Medicated animal feed and water, and the risk they pose to humans, is still widely debated in the agriculture industry, as many are on opposing sides.
Though there are moves to create new antibiotics that would allow for less antibiotic resistance, medical experts suggest that scaling down on antibiotic use overall should be our first step. From 2009-2011, 72% of antimicrobials sold in the US were used to medicate water and animal feed. Such additives are regularly given to animals, in order to boost growth and curb disease, and are often unnecessary since livestock are typically healthy; livestock living conditions — sometimes crowded and unhygienic — are what can encourage disease.
In April, we wrote about a new study by Britain and Denmark that showed that bacteria does indeed move from animals to humans. Denmark, the global forerunner in pork exports, seems to be an expert in the arena of antimicrobial use in livestock production: in 1994, Denmark decreased its usage of antimicrobials by 60%, while also expanding its pork production by 30%. From the British and Danish study, we can easily glean that regular antibiotic use in livestock production can breed resistance.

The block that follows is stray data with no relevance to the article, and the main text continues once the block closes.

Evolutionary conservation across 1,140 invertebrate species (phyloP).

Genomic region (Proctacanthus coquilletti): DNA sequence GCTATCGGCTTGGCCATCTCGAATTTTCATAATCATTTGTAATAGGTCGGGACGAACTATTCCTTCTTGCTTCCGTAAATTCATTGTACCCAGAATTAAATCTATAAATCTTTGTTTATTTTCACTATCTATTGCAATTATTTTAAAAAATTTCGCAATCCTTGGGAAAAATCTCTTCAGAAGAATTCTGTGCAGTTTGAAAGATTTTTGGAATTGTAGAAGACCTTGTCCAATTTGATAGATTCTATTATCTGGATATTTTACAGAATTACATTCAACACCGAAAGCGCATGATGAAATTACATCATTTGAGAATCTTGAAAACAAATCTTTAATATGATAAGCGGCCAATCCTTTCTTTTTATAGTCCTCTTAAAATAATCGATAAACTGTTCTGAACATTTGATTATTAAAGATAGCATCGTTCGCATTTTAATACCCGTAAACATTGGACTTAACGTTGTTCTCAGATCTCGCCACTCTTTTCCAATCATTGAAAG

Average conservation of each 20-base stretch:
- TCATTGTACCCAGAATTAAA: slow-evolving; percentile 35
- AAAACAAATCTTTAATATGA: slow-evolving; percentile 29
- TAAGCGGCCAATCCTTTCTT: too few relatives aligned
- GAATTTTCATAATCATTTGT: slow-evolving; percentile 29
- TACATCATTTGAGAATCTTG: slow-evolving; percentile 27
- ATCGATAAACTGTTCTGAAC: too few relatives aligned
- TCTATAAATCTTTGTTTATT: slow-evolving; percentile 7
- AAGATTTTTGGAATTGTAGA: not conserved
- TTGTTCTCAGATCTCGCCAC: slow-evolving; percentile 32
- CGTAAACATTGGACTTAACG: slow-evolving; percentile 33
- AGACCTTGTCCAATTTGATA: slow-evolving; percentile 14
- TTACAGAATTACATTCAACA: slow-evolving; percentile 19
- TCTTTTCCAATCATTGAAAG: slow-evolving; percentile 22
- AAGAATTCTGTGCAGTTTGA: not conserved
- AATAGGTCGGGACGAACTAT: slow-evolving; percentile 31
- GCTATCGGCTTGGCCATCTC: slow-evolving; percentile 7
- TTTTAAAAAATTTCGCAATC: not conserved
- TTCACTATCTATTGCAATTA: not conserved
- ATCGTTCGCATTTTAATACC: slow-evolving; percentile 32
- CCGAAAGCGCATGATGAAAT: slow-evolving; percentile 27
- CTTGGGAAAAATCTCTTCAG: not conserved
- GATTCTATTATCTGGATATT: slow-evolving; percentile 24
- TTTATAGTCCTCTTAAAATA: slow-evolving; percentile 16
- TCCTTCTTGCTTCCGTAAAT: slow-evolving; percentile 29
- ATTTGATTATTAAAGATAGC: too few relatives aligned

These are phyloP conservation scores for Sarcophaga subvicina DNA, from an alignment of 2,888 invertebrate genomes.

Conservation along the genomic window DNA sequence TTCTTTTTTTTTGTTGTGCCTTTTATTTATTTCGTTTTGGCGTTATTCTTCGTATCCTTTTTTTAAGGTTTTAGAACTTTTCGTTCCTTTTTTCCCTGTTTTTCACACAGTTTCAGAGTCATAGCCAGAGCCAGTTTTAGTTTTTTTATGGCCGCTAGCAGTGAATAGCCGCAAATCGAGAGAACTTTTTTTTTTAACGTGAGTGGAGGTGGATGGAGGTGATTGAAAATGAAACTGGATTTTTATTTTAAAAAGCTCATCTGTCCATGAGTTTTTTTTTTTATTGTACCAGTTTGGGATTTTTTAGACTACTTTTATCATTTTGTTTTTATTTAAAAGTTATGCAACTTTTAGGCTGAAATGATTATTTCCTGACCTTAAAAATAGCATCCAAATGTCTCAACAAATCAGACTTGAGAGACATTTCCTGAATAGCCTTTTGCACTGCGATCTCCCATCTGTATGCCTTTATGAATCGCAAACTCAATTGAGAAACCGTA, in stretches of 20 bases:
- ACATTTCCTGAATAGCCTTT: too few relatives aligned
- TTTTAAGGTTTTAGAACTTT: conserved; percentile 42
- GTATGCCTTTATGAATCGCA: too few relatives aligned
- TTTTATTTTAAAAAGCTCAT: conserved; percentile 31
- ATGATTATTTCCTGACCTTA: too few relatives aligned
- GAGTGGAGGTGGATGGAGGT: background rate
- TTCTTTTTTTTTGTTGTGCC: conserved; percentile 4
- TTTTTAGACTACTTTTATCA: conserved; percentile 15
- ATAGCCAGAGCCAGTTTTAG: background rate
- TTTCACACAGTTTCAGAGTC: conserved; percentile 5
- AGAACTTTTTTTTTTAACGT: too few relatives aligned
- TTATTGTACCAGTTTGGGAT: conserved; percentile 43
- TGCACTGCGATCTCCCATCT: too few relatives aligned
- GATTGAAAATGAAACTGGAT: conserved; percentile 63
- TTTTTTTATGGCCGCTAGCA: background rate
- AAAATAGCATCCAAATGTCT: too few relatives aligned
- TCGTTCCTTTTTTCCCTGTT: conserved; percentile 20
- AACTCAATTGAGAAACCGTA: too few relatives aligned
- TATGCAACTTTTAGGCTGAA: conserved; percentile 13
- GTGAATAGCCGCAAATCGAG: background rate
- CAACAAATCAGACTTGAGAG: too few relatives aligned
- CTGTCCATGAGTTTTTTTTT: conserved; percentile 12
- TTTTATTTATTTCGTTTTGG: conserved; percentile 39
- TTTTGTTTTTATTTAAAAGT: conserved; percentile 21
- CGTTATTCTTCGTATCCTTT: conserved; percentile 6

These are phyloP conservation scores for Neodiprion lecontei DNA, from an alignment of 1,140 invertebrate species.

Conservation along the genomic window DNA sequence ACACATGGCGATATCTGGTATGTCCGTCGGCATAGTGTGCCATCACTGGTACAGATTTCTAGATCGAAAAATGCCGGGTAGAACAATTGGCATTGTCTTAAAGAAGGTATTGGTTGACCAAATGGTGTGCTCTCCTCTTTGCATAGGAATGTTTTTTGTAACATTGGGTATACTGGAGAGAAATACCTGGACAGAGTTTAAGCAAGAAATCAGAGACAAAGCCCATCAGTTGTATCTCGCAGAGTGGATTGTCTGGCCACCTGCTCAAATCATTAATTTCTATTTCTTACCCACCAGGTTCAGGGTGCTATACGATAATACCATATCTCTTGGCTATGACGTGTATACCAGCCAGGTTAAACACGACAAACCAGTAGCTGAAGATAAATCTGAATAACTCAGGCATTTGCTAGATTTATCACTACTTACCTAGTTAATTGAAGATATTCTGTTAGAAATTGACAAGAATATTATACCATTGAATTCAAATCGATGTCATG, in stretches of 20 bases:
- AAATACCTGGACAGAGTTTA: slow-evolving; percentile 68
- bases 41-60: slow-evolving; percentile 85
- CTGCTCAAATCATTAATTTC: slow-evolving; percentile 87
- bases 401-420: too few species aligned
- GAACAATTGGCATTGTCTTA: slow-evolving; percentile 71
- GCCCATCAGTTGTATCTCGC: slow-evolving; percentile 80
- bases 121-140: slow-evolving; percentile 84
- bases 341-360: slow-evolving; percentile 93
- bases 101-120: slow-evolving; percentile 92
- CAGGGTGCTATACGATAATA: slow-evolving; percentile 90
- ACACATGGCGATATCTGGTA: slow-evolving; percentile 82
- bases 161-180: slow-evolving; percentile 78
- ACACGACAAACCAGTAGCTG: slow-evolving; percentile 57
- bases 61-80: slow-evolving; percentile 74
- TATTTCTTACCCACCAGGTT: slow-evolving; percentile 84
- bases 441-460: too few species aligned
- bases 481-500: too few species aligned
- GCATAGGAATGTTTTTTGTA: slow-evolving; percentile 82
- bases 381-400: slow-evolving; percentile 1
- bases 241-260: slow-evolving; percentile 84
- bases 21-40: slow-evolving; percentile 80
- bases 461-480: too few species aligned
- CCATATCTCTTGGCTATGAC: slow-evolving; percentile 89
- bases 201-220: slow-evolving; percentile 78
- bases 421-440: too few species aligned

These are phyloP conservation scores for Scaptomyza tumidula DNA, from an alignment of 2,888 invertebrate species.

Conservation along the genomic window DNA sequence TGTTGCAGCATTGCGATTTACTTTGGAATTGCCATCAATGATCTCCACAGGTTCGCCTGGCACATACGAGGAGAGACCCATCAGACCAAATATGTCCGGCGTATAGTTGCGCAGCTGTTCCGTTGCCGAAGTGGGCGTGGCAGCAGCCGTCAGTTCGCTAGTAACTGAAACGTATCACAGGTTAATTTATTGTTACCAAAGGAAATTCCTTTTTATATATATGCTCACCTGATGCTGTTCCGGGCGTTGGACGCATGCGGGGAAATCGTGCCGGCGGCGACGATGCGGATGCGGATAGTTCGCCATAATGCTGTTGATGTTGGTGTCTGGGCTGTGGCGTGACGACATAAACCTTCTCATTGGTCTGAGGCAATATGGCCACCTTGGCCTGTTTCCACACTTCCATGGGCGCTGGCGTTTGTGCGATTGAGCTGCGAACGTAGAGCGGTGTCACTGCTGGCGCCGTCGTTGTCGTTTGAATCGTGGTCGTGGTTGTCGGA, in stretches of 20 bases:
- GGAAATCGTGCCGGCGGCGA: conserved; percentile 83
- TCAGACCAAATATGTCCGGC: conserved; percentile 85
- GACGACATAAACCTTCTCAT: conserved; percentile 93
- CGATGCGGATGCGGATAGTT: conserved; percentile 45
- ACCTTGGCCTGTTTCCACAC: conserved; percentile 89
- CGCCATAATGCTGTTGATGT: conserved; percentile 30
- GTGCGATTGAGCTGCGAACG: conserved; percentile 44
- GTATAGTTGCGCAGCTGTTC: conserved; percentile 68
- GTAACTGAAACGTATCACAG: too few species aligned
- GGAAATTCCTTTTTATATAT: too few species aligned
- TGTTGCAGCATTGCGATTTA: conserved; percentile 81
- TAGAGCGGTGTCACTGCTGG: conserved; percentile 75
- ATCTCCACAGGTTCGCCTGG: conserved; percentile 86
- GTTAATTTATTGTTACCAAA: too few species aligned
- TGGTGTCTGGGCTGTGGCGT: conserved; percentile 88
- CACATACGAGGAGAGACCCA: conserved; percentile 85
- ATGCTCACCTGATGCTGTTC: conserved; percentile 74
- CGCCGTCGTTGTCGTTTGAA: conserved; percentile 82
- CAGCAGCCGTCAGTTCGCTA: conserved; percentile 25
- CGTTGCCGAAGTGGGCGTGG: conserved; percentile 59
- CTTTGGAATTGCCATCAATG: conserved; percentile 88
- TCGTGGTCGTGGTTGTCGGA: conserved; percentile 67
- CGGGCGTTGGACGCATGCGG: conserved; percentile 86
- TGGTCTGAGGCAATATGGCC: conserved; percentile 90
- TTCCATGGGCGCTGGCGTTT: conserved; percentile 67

Politics also play a heavy hand in this debate, and contribute to an unwillingness to act.
See our previous blogs on this subject:
Antibiotics and the Meat We Eat
Study Shows Bacteria Moves From Animals to Humans
Antibiotic-Resistant Bacteria Surround Big Swine Farms in China & US
Conceived, Developed and Written by Dr. Subodh Das and Tara Mahadevan
July 11, 2013
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